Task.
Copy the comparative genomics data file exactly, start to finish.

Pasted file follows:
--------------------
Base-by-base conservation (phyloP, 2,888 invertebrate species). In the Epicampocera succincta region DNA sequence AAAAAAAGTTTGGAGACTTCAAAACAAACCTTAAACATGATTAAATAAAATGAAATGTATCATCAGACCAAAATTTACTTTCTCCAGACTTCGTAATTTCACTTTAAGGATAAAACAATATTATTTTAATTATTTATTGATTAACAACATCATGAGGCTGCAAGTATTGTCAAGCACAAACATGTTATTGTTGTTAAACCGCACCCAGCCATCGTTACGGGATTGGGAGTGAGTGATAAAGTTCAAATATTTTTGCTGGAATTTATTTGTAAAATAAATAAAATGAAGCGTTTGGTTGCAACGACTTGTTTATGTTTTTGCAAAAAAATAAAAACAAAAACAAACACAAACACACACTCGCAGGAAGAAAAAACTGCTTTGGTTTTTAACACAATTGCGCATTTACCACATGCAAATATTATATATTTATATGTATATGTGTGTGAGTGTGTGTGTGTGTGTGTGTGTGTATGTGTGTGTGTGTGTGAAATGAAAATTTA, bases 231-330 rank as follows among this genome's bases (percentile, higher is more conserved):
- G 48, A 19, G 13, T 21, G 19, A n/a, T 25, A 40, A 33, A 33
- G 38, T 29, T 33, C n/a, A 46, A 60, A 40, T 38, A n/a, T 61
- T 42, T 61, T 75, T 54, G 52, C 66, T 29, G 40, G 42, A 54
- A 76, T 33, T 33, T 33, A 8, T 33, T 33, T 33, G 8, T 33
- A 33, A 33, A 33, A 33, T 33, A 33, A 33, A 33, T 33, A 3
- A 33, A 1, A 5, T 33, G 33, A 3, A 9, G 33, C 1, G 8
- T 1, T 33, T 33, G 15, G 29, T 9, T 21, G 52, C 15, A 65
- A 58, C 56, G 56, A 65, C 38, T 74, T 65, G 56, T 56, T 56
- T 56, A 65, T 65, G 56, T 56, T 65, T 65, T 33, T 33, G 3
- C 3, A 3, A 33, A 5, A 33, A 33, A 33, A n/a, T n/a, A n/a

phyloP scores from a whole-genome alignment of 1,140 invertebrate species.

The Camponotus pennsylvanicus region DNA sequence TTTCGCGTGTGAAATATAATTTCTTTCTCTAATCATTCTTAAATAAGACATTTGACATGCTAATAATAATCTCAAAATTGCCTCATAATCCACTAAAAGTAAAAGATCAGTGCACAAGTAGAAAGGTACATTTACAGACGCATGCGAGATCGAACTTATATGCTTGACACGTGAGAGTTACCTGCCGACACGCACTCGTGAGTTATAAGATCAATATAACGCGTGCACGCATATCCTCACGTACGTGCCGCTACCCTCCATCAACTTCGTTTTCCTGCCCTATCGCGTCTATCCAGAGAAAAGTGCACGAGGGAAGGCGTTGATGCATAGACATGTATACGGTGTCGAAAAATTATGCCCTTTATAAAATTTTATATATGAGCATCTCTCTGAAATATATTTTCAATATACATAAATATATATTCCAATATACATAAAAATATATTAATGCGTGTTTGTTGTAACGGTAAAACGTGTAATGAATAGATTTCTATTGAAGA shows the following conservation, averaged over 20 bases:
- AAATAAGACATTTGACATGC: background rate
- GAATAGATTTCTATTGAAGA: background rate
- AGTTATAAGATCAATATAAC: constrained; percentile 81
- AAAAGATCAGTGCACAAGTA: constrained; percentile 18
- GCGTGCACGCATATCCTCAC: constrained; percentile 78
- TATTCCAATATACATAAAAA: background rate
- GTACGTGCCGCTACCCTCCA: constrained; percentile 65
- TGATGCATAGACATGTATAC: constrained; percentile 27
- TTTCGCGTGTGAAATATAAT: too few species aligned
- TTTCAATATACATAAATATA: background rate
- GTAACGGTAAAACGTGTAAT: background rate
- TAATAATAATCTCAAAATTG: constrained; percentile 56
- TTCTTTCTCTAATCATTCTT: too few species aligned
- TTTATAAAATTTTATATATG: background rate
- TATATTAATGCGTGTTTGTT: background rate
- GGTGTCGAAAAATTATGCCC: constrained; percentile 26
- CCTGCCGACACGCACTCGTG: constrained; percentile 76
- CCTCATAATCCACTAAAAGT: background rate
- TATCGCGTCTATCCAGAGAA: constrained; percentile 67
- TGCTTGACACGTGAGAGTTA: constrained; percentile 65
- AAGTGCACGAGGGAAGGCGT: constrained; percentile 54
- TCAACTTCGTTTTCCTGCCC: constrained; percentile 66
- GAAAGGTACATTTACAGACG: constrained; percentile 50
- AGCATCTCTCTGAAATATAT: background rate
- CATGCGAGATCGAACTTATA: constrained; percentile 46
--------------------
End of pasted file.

Base-by-base conservation (phyloP, 2,888 invertebrate species). In the Epicampocera succincta region DNA sequence AAAAAAAGTTTGGAGACTTCAAAACAAACCTTAAACATGATTAAATAAAATGAAATGTATCATCAGACCAAAATTTACTTTCTCCAGACTTCGTAATTTCACTTTAAGGATAAAACAATATTATTTTAATTATTTATTGATTAACAACATCATGAGGCTGCAAGTATTGTCAAGCACAAACATGTTATTGTTGTTAAACCGCACCCAGCCATCGTTACGGGATTGGGAGTGAGTGATAAAGTTCAAATATTTTTGCTGGAATTTATTTGTAAAATAAATAAAATGAAGCGTTTGGTTGCAACGACTTGTTTATGTTTTTGCAAAAAAATAAAAACAAAAACAAACACAAACACACACTCGCAGGAAGAAAAAACTGCTTTGGTTTTTAACACAATTGCGCATTTACCACATGCAAATATTATATATTTATATGTATATGTGTGTGAGTGTGTGTGTGTGTGTGTGTGTGTATGTGTGTGTGTGTGTGAAATGAAAATTTA, bases 231-330 rank as follows among this genome's bases (percentile, higher is more conserved):
- G 48, A 19, G 13, T 21, G 19, A n/a, T 25, A 40, A 33, A 33
- G 38, T 29, T 33, C n/a, A 46, A 60, A 40, T 38, A n/a, T 61
- T 42, T 61, T 75, T 54, G 52, C 66, T 29, G 40, G 42, A 54
- A 76, T 33, T 33, T 33, A 8, T 33, T 33, T 33, G 8, T 33
- A 33, A 33, A 33, A 33, T 33, A 33, A 33, A 33, T 33, A 3
- A 33, A 1, A 5, T 33, G 33, A 3, A 9, G 33, C 1, G 8
- T 1, T 33, T 33, G 15, G 29, T 9, T 21, G 52, C 15, A 65
- A 58, C 56, G 56, A 65, C 38, T 74, T 65, G 56, T 56, T 56
- T 56, A 65, T 65, G 56, T 56, T 65, T 65, T 33, T 33, G 3
- C 3, A 3, A 33, A 5, A 33, A 33, A 33, A n/a, T n/a, A n/a

phyloP scores from a whole-genome alignment of 1,140 invertebrate species.

The Camponotus pennsylvanicus region DNA sequence TTTCGCGTGTGAAATATAATTTCTTTCTCTAATCATTCTTAAATAAGACATTTGACATGCTAATAATAATCTCAAAATTGCCTCATAATCCACTAAAAGTAAAAGATCAGTGCACAAGTAGAAAGGTACATTTACAGACGCATGCGAGATCGAACTTATATGCTTGACACGTGAGAGTTACCTGCCGACACGCACTCGTGAGTTATAAGATCAATATAACGCGTGCACGCATATCCTCACGTACGTGCCGCTACCCTCCATCAACTTCGTTTTCCTGCCCTATCGCGTCTATCCAGAGAAAAGTGCACGAGGGAAGGCGTTGATGCATAGACATGTATACGGTGTCGAAAAATTATGCCCTTTATAAAATTTTATATATGAGCATCTCTCTGAAATATATTTTCAATATACATAAATATATATTCCAATATACATAAAAATATATTAATGCGTGTTTGTTGTAACGGTAAAACGTGTAATGAATAGATTTCTATTGAAGA shows the following conservation, averaged over 20 bases:
- AAATAAGACATTTGACATGC: background rate
- GAATAGATTTCTATTGAAGA: background rate
- AGTTATAAGATCAATATAAC: constrained; percentile 81
- AAAAGATCAGTGCACAAGTA: constrained; percentile 18
- GCGTGCACGCATATCCTCAC: constrained; percentile 78
- TATTCCAATATACATAAAAA: background rate
- GTACGTGCCGCTACCCTCCA: constrained; percentile 65
- TGATGCATAGACATGTATAC: constrained; percentile 27
- TTTCGCGTGTGAAATATAAT: too few species aligned
- TTTCAATATACATAAATATA: background rate
- GTAACGGTAAAACGTGTAAT: background rate
- TAATAATAATCTCAAAATTG: constrained; percentile 56
- TTCTTTCTCTAATCATTCTT: too few species aligned
- TTTATAAAATTTTATATATG: background rate
- TATATTAATGCGTGTTTGTT: background rate
- GGTGTCGAAAAATTATGCCC: constrained; percentile 26
- CCTGCCGACACGCACTCGTG: constrained; percentile 76
- CCTCATAATCCACTAAAAGT: background rate
- TATCGCGTCTATCCAGAGAA: constrained; percentile 67
- TGCTTGACACGTGAGAGTTA: constrained; percentile 65
- AAGTGCACGAGGGAAGGCGT: constrained; percentile 54
- TCAACTTCGTTTTCCTGCCC: constrained; percentile 66
- GAAAGGTACATTTACAGACG: constrained; percentile 50
- AGCATCTCTCTGAAATATAT: background rate
- CATGCGAGATCGAACTTATA: constrained; percentile 46